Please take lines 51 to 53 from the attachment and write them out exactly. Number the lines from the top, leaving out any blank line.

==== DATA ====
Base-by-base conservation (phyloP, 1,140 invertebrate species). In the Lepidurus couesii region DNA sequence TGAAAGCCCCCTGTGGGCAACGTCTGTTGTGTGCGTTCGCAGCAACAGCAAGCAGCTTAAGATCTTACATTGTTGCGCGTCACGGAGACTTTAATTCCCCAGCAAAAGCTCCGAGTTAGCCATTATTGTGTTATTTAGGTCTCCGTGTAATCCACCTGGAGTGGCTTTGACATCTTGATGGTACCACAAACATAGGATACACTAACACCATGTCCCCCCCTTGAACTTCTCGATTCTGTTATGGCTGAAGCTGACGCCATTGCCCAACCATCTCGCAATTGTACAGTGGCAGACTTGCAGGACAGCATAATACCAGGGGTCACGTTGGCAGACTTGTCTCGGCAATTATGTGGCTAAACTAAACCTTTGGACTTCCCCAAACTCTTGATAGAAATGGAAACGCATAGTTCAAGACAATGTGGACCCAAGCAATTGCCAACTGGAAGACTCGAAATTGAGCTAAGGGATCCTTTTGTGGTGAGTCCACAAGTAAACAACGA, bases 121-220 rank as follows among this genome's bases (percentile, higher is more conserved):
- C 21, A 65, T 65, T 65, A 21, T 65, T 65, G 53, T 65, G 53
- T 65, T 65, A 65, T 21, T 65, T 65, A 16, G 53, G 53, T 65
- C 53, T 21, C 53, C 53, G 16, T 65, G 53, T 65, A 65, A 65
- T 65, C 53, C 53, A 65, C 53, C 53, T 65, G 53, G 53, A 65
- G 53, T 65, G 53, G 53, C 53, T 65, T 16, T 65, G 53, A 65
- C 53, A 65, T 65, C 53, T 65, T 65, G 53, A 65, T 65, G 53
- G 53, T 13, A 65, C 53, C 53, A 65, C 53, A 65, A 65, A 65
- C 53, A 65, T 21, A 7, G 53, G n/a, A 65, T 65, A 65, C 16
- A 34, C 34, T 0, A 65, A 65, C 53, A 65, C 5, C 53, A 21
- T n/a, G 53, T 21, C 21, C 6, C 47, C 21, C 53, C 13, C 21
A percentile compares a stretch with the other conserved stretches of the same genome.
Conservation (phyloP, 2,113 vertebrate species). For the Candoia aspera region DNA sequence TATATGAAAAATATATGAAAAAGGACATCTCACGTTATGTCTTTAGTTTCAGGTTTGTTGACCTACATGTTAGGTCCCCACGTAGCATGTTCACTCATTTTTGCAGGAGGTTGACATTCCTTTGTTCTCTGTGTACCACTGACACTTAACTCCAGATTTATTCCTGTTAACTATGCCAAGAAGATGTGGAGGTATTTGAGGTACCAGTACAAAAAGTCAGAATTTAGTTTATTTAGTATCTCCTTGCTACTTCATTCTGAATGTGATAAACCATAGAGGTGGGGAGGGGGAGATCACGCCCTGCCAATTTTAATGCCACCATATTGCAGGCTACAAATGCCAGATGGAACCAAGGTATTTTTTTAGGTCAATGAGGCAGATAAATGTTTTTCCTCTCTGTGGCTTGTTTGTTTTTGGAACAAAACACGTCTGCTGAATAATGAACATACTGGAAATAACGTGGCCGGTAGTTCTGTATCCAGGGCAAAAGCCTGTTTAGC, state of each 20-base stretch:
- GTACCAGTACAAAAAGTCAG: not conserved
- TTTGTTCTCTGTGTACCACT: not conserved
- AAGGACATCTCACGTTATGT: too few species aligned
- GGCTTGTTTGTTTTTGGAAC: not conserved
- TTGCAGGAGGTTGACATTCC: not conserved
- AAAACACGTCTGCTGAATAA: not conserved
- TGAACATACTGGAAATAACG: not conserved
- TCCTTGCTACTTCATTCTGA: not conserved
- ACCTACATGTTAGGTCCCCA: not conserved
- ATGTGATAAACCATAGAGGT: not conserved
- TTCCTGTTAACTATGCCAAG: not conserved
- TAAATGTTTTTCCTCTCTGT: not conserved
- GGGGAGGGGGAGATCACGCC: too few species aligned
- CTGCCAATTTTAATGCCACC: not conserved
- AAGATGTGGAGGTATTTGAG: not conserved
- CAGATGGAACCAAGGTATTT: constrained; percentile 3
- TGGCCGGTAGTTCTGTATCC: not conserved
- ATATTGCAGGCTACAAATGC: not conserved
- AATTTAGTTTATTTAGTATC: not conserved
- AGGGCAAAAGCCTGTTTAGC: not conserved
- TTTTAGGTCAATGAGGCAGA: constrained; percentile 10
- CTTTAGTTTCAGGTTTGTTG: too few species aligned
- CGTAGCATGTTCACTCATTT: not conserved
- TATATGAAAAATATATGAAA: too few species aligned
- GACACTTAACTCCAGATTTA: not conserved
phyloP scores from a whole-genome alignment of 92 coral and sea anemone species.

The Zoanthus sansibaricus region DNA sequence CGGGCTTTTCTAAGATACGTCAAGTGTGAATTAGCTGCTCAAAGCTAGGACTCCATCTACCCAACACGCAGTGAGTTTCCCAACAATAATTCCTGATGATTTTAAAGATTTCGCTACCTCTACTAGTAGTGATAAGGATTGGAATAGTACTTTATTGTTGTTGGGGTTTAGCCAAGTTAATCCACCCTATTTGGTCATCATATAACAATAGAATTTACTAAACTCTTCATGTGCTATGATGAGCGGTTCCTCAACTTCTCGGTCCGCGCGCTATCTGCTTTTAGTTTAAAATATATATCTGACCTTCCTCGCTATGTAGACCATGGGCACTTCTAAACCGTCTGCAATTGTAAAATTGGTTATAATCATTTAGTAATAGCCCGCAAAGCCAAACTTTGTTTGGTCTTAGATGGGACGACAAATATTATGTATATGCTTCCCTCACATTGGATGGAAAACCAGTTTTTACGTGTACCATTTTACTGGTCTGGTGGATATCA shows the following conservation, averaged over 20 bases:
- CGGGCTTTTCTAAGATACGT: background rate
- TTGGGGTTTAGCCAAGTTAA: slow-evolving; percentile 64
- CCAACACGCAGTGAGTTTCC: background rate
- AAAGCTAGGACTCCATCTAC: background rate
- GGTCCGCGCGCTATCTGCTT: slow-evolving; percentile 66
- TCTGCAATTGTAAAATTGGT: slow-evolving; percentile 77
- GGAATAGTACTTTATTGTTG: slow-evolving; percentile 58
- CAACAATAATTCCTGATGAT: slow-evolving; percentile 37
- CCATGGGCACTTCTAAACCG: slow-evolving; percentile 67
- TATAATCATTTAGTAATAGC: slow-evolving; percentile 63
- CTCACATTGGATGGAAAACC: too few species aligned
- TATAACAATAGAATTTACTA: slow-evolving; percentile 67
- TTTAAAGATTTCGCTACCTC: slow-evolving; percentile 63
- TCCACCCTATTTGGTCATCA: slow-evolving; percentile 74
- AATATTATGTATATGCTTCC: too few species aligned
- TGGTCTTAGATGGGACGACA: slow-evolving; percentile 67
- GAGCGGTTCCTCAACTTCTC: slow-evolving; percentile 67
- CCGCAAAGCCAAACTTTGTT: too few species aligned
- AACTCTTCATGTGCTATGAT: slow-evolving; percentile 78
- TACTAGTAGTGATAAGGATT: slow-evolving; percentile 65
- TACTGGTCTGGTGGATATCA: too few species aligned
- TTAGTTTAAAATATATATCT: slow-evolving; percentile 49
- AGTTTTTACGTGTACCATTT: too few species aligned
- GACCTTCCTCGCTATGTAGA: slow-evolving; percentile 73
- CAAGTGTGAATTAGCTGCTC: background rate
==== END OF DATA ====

- CTCACATTGGATGGAAAACC: too few species aligned
- TATAACAATAGAATTTACTA: slow-evolving; percentile 67
- TTTAAAGATTTCGCTACCTC: slow-evolving; percentile 63